Anjem Choudary, pictured wearing a tag in London on SundayCredit:Steve Finn Professor Anthony Glees, director of Buckingham University’s Centre for Security and Intelligence Studies, said he could not understand the logic of allowing someone like Choudary, who had expressed no contrition, to be freed.“He is a clear and present danger. I don’t think the government has got the focus on these surgical issues of national security or the focus to find the time to correct their own mistakes,” he said.“I don’t have much confidence that Mr Wallace, for all his strengths, can move this great hulking container ship of parliament at the moment.“Unfortunately, the shire horse of jihadism has bolted.” Failure to do so was described as “catastrophic”.Nikita Malik, director of the Henry Jackson Society’s Centre on Radicalisation and Terrorism told the Telegraph: “It’s welcome that the Government is acting now but the horse has already bolted. The Government should have closed this loophole years ago – if they had, Choudary would still have years on his sentence to serve. Want the best of The Telegraph direct to your email and WhatsApp? Sign up to our free twice-daily Front Page newsletter and new audio briefings. The legal loophole that allowed Anjem Choudary to walk free from jail just halfway through his sentence will be closed, Ben Wallace, the security minister, has said.The Home Office will ensure that jihadists convicted of “inviting” support for terrorist groups such as the so-called Islamic State of Iraq and the Levant (Isil) will no longer be eligible for such an early release, he promised.However, there were warnings on Sunday night that the announcement was too little too late.Mr Choudary, the notorious Islamist hate preacher, was released on Friday after serving just half of his five-and-a-half-year sentence.He is subjected to strict bail conditions which will lapse when his licence period ends in two-and-a-half years’ time, leaving him a free man.Had the loophole been closed earlier, Choudary would likely have been taken “out of action” for up to 15 years with an extended licence period, experts said. Anjem Choudary pictured on Sunday in LondonCredit:Steve Finn “Terrorism is just as serious as violent or sexual offending and should have been treated as such”When Mr Justice Holroyde sentenced Choudary in September 2016, he said: “You show no remorse at all for anything you have said or done, and I have no doubt you will continue to communicate your message whenever you can.”Yet he said he had no power to impose an extended sentence.Bringing the offence of inviting support for terrorist groups within the scope of the Extended Determinate Sentence programme, would allow a “dangerous” offender to be kept inside jail beyond the halfway point of his tariff.Choudary would have had to convince the parole board he was a reformed character and taken part in all the relevant prison training courses even to be considered for early release. The 51-year-old father-of-five, was spotted smiling yesterday (SUN) morning, his electronic tag visible around his right ankle, as he stepped out of a bail hostel in north London.It is feared he has no intention of giving up his support for Isil.It was last week claimed that he had refused to engage in deradicalisation programmes in jail.And in a leaked 2014 recording, released by the Sun on Sunday, Choudary revealed he would continue supporting jihadism and said it was “the duty of every Muslim to give their allegiance” to IS.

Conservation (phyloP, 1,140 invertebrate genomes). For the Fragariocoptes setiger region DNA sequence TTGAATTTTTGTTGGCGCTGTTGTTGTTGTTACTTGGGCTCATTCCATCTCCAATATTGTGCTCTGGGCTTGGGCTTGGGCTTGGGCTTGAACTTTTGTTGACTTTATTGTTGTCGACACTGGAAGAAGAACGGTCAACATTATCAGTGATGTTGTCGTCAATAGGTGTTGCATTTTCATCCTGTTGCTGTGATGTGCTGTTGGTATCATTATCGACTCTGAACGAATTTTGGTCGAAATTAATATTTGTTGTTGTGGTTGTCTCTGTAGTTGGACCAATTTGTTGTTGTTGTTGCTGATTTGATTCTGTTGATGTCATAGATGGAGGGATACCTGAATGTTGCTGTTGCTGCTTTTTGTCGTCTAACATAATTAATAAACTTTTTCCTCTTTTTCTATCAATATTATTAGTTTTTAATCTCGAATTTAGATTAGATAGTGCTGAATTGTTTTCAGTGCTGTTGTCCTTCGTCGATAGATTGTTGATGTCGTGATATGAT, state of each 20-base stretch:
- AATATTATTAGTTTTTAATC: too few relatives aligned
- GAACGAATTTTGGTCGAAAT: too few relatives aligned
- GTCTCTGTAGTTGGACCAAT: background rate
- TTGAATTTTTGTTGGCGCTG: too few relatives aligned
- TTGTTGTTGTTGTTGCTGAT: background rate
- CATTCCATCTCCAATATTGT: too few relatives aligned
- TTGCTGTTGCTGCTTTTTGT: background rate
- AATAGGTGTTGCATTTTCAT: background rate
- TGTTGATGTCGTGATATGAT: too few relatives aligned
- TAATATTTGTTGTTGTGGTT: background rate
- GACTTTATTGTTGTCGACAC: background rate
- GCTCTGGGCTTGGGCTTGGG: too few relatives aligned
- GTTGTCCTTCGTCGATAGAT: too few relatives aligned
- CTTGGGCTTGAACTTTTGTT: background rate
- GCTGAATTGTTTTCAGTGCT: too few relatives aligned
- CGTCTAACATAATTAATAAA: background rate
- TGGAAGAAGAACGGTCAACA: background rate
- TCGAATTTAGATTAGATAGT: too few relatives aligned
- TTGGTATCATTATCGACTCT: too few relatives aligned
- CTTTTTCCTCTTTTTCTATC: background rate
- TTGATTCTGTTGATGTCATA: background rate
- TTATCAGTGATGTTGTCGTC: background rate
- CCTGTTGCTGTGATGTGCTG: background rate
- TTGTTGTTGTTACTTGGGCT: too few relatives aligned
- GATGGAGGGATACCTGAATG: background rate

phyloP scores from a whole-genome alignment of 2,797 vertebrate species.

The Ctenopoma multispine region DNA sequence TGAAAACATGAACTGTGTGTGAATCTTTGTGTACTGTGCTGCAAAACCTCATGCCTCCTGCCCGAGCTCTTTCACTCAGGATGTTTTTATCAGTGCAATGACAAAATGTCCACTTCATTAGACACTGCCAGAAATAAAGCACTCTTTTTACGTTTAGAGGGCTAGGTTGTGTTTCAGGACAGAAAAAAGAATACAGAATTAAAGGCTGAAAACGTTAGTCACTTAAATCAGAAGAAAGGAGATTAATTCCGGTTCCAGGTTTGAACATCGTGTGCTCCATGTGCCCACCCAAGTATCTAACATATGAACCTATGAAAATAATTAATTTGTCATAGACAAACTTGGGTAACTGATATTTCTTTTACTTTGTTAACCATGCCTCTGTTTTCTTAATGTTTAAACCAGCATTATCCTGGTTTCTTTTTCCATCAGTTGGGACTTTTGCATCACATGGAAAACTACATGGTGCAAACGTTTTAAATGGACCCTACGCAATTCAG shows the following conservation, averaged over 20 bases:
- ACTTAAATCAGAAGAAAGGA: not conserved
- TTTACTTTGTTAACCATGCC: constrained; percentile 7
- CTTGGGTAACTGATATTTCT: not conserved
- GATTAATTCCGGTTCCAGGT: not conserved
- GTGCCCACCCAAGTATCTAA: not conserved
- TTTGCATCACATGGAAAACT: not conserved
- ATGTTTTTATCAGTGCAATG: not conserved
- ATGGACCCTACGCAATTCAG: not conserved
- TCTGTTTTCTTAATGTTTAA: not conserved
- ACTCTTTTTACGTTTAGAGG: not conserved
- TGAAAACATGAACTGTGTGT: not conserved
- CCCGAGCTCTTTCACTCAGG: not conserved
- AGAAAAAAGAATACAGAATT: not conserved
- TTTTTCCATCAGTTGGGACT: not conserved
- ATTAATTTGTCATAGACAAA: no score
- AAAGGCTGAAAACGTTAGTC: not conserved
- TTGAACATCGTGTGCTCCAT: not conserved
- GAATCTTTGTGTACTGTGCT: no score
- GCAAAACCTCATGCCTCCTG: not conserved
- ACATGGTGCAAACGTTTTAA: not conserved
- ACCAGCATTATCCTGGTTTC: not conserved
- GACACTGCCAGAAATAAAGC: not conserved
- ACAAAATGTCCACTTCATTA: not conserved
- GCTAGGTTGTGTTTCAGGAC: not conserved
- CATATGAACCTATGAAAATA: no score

redevgml By admin on September 25, 2019